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Glory Days: When Horsepower and Passion Ruled Detroit Paperback – April 1, 2003

ISBN-13: 978-0837602080 ISBN-10: 0837602084

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Glory Days: When Horsepower and Passion Ruled Detroit + Pontiac's Greatest Decade 1959-1969: The Wide Track Era (An Illustrated History)
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Product Details

  • Paperback: 350 pages
  • Publisher: Bentley Publishers (April 1, 2003)
  • Language: English
  • ISBN-10: 0837602084
  • ISBN-13: 978-0837602080
  • Product Dimensions: 7 x 0.7 x 10 inches
  • Shipping Weight: 1.6 pounds (View shipping rates and policies)
  • Average Customer Review: 4.4 out of 5 stars  See all reviews (17 customer reviews)
  • Amazon Best Sellers Rank: #1,009,362 in Books (See Top 100 in Books)

Editorial Reviews

Review

A genuine inside story well told is always welcome. Which is why I had a great time reading "Glory Days" by Jim Wangers.

Wangers was the man who gave us the Pontiac GTO, the Judge, and marketed horsepower unashamedly. He craved the action of the auto industry, yearned to sell cars, create mad desire in the consumer heart. And Wangers was also a bit of a scalawag who was not above switching engines - or whole cars, for that matter - to win a race and get a leg up on the competition.

Wangers offers insight into where Detroit went wrong with passionless interchangeable executives running the business. And perhaps intentionally, perhaps not, Wangers also gives us insight into what goes wrong when the marketing whizzes have it all their way.

He spent 45 years in the business and had a pretty good time, it would seem. You can relive it in a couple of hours and have a pretty good read. -- John R. White - Boston Globe, November 21, 1998

If you read stories in The [Shreveport] Times, USA Today, or many national publications about GM, periodically you're gong to run into Wangers' name and quotes. The reason is simple: He is one of the most respected automotive marketing professionals in the country. If you are looking for a good read or . . . interested in either marketing or the automotive industry, this just might be your gift. -- The Shreveport Times, 11-29-98

This book has received the prestigious MOTO award presented by the International Automotive Media conference for the Automotive Book of the Year (1998). Perhaps never was a copywriter more born to write about the topic he ended up with than Wangers . . . This book is filled with fascinating portraits of a variety of personalities [and] fascinating trivia . . . It is filled with the wisdom of someone who knows the game better than most. -- Northwest Motor Magazine, January 1999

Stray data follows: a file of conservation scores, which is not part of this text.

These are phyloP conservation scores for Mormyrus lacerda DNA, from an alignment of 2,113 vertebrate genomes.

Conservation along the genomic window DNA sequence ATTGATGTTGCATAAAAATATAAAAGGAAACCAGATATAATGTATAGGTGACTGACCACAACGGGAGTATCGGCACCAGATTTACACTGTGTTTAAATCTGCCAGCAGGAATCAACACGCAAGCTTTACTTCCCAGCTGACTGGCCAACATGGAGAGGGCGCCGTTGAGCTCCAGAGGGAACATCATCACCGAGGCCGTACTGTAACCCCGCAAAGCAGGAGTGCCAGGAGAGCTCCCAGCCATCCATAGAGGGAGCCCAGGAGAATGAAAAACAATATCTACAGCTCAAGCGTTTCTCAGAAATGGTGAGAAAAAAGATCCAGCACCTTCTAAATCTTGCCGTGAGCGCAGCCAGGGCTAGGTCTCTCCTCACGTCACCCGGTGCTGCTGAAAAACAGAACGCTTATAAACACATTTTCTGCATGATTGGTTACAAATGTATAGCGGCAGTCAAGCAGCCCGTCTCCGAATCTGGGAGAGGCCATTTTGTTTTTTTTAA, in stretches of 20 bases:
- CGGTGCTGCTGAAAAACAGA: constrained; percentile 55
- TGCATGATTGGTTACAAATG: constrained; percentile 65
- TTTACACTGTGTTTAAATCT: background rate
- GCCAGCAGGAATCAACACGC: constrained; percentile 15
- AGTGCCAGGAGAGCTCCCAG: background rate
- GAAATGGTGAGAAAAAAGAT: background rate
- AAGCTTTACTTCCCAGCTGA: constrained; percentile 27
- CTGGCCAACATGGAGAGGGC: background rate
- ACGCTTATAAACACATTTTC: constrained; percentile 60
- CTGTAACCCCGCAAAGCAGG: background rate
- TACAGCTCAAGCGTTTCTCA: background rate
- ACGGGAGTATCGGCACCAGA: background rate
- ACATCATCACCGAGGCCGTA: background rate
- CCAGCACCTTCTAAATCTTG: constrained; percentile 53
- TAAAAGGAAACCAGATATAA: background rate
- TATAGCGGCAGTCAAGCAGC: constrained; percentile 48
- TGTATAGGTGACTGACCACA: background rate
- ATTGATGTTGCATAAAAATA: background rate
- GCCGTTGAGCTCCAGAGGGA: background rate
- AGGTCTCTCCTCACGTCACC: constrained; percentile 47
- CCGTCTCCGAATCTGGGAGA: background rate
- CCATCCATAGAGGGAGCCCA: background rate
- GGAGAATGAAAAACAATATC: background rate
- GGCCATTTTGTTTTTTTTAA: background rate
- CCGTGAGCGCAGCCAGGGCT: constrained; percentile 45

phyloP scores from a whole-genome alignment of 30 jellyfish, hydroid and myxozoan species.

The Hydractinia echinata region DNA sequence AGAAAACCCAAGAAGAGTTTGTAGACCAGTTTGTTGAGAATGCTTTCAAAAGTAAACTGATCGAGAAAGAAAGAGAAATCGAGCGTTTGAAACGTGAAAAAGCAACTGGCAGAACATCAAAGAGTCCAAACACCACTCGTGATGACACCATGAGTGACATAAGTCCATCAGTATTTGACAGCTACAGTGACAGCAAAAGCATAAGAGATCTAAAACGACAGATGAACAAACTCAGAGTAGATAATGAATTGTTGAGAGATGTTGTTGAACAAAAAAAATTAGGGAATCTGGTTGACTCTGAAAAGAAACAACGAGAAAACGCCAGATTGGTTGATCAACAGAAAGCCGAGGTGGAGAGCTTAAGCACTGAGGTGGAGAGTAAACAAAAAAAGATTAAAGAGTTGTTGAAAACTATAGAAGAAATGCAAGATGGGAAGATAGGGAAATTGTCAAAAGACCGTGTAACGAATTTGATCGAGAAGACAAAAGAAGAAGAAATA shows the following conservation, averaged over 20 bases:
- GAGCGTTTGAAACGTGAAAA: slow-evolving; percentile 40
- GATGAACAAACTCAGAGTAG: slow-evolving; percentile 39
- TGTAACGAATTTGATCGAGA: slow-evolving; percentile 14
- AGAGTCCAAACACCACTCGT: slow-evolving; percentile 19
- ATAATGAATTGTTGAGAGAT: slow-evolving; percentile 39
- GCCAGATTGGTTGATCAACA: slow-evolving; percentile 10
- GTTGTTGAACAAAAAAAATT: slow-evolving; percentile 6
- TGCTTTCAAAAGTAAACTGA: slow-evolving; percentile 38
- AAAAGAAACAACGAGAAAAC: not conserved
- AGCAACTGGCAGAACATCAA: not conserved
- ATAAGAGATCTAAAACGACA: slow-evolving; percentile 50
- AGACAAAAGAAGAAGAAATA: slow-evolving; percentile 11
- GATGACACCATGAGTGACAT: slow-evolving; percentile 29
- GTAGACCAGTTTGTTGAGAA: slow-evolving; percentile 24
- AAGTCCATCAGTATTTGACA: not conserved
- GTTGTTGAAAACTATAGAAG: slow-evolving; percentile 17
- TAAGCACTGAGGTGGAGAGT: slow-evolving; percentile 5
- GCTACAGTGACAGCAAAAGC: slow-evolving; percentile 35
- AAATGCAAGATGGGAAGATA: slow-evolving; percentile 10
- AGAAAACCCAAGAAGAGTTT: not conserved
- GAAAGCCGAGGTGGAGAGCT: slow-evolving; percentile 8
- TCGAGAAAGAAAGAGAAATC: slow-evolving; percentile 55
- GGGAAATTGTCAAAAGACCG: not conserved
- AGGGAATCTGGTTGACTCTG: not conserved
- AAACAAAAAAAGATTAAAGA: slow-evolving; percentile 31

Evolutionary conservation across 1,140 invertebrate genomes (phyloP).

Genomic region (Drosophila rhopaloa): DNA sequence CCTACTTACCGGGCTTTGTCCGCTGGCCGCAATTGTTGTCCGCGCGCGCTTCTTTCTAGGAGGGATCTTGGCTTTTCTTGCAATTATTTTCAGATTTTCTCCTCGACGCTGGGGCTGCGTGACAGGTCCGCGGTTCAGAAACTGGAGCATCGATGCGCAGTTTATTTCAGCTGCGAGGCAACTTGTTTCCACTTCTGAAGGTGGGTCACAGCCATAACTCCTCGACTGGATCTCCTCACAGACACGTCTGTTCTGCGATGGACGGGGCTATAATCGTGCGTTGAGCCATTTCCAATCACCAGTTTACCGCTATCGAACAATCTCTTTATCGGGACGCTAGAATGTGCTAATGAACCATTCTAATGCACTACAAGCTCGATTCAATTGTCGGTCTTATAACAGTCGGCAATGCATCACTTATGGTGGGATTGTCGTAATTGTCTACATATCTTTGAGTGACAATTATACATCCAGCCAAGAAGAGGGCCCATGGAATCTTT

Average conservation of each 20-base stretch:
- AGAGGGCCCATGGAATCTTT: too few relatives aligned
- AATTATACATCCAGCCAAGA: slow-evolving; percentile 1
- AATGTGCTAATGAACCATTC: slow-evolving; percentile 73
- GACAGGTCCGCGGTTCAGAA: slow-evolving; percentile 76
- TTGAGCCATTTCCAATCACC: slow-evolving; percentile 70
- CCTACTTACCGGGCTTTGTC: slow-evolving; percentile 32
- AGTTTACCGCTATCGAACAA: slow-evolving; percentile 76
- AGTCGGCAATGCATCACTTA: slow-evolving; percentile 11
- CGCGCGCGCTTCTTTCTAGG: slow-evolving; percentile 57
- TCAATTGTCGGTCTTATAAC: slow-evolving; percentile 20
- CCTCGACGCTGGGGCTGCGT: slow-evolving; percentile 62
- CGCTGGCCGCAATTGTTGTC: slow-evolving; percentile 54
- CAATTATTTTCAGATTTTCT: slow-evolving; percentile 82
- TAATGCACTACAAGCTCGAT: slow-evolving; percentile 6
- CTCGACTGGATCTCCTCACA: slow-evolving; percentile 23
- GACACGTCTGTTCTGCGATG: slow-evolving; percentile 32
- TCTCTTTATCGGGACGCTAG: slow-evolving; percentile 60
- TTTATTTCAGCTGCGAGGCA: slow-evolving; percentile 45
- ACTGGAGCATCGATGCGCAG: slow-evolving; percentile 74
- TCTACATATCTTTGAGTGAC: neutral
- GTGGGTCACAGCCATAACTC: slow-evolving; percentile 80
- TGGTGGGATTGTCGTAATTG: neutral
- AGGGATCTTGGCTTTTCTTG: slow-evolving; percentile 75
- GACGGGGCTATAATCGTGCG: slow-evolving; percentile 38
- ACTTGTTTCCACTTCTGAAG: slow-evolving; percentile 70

To some of us, there was only one GTO built in the '60s. Others acknowledge that Pontiac built a car called by the same name. To that second group of enthusiasts, the name Jim Wangers is well known. His work as an advertising executive at Pontiac spanned the "glory days" of the '60s when horsepower numbers went up as quickly as the quarter-mile times came down. Glory Days is an interesting chronicle of Wanger's involvement with and passion for automobiles while employed at Kaiser-Frazer, Chevrolet, and Pontiac. Wangers takes us inside the boardroom, to the dragstrip, and to the marketplace in a way that few auto books ever have. It's almost required reading for any student of the domestic muscle car market in the '60s and interesting reading even for those of us who don't often put Pontiac and GTO in the same sentence. -- Sports Car Market - March 1999

Within the pages of Glory Days is an extraordinary account of an individual at the executive level who helped reshape the American automobile of the late '50s, '60s, and '70s as well as a look into GM's top management - its successes and failures . . . interesting reading for any automotive enthusiast." --High Performance Pontiac - February 1999


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Customer Reviews

Jim Wangers was part of the Pontiac culture during Pontiac's best years.
Angelo Mandato
All aspects of the auto industry are covered in an easy to read format and writing style.
Brian Little
The Book is a must read for anyone interested in the Automotive industry.
Jose Lopez

Most Helpful Customer Reviews

4 of 4 people found the following review helpful By Bob Davis on January 12, 2000
Format: Hardcover
This book takes you back and gives you a private look at the planning and development of the car that started the whole Muscle Car Craze. From figuring out how to get this car built around GM's policies on horsepower to weight ratio, to fighting off the compitition in 1969 with the introduction of "The Judge"! How they developed the Royal Pontiac cars, and how they had to fight every step of the way with the EPA, and other government agencies! Lots of photos, and history here!
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3 of 3 people found the following review helpful By A Customer on October 21, 1998
Format: Hardcover